In Great Britain (GB), much of health and social care policy is devolved such that the governments of Scotland and Wales have powers to legislate independently of the UK government.1 National governments are considering or have already outlined an aim to reduce smoking prevalence to less than 5% within the next 10–15 years.2–5 Public support or opposition to proposed tobacco control policies, and the characteristics of support/opposition, can inform and influence the likelihood of implementation of these policies by devolved governments.6
Potential policy options to reduce smoking prevalence to less than 5% include those that further affect the price, promotion and retail availability of tobacco, with the latter receiving comparatively little policy attention. One policy option is to gradually phase out the legal sale of smoked tobacco products as the population ages by making it illegal to sell tobacco to anyone born after a certain year. A ‘tobacco free generation’ policy is included among plans by the New Zealand Ministry of Health.7 In effect, the policy will gradually phase out the legal sale of smoked tobacco products as the population ages by making it illegal to sell tobacco to anyone born after a certain year. The policy was proposed in the context of broad public support for phasing out tobacco in New Zealand.8 Other legislatures, such as Tasmania, have debated similar bills but they have as yet not been passed into law.9 In recent decades smoking rates have consistently declined across GB10 during a period in which several tobacco control policies were implemented (eg, tobacco retail display bans, tax increases, ban on smoking in cars with children, standardised packaging and minimum pack size laws).11 Any accompanied changes in anti-smoking norms among all adults12 and smokers13 14 may have influenced the level of support towards any potential tobacco-free generation policy.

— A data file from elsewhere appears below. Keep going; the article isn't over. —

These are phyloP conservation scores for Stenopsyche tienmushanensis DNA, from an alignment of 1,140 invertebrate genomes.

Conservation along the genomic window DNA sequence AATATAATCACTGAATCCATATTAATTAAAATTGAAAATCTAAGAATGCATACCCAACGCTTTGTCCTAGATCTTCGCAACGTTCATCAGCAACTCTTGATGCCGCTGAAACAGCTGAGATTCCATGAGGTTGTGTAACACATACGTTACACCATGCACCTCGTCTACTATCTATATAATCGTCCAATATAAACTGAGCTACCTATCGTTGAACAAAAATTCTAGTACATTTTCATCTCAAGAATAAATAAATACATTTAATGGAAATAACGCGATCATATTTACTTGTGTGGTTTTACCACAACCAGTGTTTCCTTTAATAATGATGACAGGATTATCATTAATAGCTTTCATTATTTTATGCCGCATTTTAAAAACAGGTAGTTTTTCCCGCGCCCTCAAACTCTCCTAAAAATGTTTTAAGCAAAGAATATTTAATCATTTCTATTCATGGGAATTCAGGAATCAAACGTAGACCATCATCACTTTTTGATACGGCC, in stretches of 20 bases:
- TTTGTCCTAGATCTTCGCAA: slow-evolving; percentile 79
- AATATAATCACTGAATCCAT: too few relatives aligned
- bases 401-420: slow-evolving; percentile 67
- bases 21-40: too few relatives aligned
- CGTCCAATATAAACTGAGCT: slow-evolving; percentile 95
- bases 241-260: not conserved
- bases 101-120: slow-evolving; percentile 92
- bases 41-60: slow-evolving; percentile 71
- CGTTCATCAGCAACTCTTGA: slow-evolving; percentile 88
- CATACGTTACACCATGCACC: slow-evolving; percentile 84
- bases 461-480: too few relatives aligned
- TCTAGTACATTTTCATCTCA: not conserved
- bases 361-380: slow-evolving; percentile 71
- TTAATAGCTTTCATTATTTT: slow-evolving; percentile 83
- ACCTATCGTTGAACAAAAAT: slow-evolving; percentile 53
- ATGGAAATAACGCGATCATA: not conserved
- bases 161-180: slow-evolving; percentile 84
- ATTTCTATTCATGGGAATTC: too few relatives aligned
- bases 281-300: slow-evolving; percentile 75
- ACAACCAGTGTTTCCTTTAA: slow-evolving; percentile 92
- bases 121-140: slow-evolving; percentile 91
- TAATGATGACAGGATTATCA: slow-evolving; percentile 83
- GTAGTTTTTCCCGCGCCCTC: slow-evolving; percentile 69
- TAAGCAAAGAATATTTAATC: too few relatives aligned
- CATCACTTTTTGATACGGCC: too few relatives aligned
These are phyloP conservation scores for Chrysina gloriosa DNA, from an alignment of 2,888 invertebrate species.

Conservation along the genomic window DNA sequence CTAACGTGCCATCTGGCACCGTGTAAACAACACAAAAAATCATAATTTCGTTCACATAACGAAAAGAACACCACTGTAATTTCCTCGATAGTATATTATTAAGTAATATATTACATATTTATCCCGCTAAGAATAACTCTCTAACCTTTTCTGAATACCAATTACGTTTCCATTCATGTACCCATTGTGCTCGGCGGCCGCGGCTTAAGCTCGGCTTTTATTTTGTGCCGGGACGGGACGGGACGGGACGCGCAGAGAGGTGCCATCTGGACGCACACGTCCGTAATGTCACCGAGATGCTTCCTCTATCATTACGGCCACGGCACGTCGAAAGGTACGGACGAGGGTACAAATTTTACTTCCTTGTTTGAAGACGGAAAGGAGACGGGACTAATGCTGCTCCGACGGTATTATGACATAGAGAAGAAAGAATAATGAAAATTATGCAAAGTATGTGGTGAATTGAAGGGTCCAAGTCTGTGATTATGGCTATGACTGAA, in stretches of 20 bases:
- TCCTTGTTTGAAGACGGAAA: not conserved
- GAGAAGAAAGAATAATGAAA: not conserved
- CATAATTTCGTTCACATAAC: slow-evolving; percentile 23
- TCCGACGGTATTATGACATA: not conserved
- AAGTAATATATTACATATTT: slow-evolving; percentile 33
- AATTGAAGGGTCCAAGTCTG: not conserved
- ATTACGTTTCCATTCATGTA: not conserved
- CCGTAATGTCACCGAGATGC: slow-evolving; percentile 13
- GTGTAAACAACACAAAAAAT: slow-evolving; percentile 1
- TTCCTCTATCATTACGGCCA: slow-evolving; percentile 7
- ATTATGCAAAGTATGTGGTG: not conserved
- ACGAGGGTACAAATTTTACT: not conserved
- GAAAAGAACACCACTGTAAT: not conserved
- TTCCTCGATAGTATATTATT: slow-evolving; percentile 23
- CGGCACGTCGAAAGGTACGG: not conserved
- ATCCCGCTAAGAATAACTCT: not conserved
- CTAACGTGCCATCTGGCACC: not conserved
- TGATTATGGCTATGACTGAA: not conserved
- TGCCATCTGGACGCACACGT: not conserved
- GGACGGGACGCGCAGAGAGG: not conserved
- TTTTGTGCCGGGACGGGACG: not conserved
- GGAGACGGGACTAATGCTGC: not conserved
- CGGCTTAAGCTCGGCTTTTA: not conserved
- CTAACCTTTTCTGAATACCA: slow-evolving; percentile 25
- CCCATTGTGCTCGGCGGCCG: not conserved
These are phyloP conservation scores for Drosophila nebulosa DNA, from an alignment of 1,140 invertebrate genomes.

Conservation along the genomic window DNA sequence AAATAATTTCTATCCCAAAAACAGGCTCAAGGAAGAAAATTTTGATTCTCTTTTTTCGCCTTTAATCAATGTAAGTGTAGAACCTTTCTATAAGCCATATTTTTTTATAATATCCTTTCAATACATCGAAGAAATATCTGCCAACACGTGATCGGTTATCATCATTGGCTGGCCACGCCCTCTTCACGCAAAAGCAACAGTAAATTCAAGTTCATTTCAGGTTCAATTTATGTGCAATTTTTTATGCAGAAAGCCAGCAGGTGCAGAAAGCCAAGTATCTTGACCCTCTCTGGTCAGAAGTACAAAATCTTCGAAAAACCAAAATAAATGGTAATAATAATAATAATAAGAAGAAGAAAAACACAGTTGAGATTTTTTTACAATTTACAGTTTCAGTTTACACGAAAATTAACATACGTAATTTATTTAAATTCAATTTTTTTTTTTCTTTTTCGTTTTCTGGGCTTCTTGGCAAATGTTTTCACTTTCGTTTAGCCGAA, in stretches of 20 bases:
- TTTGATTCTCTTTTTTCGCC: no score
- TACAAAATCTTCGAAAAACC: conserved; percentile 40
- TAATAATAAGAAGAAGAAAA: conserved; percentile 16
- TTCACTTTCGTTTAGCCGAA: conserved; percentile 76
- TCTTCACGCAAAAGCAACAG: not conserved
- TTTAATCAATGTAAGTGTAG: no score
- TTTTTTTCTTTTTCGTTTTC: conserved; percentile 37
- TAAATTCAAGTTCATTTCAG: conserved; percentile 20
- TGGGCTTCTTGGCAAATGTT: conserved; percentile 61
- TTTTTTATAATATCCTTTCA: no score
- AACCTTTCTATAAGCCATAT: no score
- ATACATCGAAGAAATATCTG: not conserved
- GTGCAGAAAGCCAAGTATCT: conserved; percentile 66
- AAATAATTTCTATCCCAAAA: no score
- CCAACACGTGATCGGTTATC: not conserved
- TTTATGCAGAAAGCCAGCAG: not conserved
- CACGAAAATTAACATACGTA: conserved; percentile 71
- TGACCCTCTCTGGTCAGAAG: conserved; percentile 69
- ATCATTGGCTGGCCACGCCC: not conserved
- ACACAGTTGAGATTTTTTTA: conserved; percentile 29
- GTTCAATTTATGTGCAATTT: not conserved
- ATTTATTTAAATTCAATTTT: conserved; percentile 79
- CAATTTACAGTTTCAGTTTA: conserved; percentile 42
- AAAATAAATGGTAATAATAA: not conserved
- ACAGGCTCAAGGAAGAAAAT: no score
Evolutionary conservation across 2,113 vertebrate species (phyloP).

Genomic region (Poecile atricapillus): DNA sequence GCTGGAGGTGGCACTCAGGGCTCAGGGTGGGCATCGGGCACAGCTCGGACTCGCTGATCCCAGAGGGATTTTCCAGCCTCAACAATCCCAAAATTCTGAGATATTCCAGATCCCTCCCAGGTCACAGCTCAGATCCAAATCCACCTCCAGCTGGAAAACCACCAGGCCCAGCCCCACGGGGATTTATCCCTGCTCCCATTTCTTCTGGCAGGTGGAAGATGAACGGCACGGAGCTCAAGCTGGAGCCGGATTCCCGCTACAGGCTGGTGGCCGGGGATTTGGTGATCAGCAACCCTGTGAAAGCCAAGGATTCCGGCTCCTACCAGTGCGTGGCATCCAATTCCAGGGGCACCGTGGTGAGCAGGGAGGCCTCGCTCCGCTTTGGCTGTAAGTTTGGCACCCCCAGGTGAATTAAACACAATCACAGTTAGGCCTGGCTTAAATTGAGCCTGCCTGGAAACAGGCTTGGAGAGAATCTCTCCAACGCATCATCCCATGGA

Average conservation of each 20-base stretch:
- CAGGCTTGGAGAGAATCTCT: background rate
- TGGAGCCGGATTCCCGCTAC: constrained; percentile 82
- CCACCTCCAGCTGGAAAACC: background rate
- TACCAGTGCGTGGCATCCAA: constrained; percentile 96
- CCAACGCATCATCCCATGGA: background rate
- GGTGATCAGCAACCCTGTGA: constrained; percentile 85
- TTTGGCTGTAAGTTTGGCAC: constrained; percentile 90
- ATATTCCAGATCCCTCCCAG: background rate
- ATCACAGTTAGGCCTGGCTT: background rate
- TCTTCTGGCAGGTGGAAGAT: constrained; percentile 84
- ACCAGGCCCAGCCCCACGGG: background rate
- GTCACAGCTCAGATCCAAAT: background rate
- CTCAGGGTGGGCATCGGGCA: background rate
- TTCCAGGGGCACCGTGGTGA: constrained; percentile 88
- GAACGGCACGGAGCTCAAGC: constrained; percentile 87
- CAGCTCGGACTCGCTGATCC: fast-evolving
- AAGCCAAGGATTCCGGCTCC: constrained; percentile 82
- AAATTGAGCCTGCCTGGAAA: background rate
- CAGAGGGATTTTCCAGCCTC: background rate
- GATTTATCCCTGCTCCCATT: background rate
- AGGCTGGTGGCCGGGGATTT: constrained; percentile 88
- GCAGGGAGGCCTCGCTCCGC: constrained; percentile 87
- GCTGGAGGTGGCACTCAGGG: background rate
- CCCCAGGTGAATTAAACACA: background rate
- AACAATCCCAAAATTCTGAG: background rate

Proposals for raising the legal age of sale of cigarette and tobacco to 21 have received support from a majority of adults in the USA.15 In 2021, the All Party Parliamentary Group on Smoking and Health, consisting of MPs and peers from parties and constituencies across GB, recommended Tobacco 21 as a policy for consultation in England.16 This was supported by modelling suggesting that the policy would result in 77 000 fewer smokers taking up smoking up to 2030.16 17 Recent surveys in England suggest the policy currently appears to have the support of the majority of adults in England (~65%), Canada (70.8%), Australia (65.1%) and the USA (62.2%).18 19 There are currently no data on the level of support among adults in Scotland or Wales.